Q. I'm currently writing a screenplay about a former child star who's struggling with living life as a has-been. The main character is a real former child star. Except everything that happens to him in the story is fiction. I believe they call those Factions. I haven't finished the script yet, but when I do, I plan to get it copyrighted and then send it to this actor. Now, here's my question: Can I be in any kind of legal trouble for writing a script with a real actor as the main character if the plot is fictitious? I guess the closest example I can give you is the movie Being John Malkovich.
It's not illegal to write a fairy tale about a real person. It's only illegal to publish it without his permission.
The problem is, a real former child star may not want to play a "has-been." They may have other things going on.
I don't know why you need it to be one particular child star if everything's a fiction. Just make sure the backstory is all fiction too. Then you can get any number of different former child stars to play the lead, or go with someone new.
It took some doing to get Bill Shatner to star in FREE ENTERPRISE (though it ultimately gave him a new career as a professional blowhard) and John Malkovich rejected BEING JOHN MALKOVICH several times.
One of the specs on the Black List is Gary Coleman vs Emmanuel Lewis ... I haven't read it yet, but I plan to.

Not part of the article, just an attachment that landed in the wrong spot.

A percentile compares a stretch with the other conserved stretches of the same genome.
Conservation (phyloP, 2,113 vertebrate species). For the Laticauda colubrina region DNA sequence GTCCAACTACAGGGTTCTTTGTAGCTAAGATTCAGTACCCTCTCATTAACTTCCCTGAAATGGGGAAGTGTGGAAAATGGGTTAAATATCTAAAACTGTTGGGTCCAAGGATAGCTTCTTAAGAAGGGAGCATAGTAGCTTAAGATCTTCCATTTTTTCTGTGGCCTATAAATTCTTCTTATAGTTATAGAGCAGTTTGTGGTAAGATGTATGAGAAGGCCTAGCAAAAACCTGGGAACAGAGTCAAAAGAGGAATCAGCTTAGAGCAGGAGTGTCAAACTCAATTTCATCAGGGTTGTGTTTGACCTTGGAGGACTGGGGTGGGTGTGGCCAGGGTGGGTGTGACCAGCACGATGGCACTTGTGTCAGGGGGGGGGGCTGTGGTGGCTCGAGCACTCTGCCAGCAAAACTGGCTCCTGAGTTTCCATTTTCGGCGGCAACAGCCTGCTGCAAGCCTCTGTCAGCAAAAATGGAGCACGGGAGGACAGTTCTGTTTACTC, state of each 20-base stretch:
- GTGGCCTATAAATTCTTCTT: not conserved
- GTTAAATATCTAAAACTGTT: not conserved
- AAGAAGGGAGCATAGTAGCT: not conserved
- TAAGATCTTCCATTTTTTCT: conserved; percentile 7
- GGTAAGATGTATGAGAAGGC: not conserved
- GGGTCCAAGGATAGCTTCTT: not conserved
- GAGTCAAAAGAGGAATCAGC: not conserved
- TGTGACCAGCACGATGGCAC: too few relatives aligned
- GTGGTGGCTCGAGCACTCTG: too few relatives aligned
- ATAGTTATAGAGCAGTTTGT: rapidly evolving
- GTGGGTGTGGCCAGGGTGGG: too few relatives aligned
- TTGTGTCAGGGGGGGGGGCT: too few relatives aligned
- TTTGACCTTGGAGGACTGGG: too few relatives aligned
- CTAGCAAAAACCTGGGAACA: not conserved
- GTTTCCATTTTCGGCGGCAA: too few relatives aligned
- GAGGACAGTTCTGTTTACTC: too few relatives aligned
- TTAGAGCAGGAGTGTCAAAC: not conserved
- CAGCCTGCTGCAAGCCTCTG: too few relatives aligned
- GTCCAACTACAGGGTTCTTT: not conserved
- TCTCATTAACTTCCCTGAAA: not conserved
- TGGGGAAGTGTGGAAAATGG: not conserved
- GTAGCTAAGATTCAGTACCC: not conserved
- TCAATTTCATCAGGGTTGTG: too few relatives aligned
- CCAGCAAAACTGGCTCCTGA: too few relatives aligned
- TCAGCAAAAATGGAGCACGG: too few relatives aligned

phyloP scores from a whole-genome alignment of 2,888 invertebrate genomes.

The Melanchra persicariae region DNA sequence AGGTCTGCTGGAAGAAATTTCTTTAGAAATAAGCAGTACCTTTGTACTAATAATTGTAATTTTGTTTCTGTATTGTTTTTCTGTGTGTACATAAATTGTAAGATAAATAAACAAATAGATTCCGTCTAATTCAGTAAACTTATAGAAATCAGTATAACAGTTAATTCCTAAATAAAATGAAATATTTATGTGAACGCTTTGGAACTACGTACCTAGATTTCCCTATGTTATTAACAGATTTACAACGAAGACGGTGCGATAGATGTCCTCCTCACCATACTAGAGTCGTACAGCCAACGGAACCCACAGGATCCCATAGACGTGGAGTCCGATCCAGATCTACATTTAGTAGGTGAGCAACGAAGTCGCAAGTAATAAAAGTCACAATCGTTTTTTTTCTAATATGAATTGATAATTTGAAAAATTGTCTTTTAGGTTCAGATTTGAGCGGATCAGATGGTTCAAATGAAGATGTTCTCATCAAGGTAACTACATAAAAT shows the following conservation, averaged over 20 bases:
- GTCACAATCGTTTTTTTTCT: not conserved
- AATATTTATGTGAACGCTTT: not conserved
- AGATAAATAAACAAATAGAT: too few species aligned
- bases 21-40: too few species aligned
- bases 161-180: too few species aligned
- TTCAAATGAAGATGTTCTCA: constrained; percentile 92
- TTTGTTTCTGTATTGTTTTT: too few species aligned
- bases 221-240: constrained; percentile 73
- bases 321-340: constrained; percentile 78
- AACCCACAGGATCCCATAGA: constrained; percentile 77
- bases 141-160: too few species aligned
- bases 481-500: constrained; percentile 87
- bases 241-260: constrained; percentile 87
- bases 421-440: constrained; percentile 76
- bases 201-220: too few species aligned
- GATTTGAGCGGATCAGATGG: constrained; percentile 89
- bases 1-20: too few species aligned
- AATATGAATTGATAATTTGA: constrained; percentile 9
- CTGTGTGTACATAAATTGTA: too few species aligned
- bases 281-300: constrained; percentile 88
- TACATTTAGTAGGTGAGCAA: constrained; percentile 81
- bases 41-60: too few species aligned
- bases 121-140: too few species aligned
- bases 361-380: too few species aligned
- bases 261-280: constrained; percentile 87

I have been around and around and around on this subject with various writer friends. I humbly submit that you are better off painting a crystal-clear picture of this person, as you perceive them, and then changing the name.
If you show someone a fictional representation of a real person, the reader/viewer will immediately start to notice all the ways in which the two are different (i.e., your version is wrong.)
But if you show someone a fictional character who bears a striking resemblence-but-is-not-named-after-a-real-person, the reader/viewer will immediately start to notice all the ways in which your character shows great insight into the kind of person Laura Bush/Diana Ross/Lorne Michaels* really is. End result: You look like a genius.
There are exceptions, of course, but they usually rest on the shoulders of extraordinary performers, which you do not have access to at the script phase. But if they come along, there's no saying you cannot switch back to the "real" names.
(I'm thinking here of Dr. Evil, not Jack Donaghy.)
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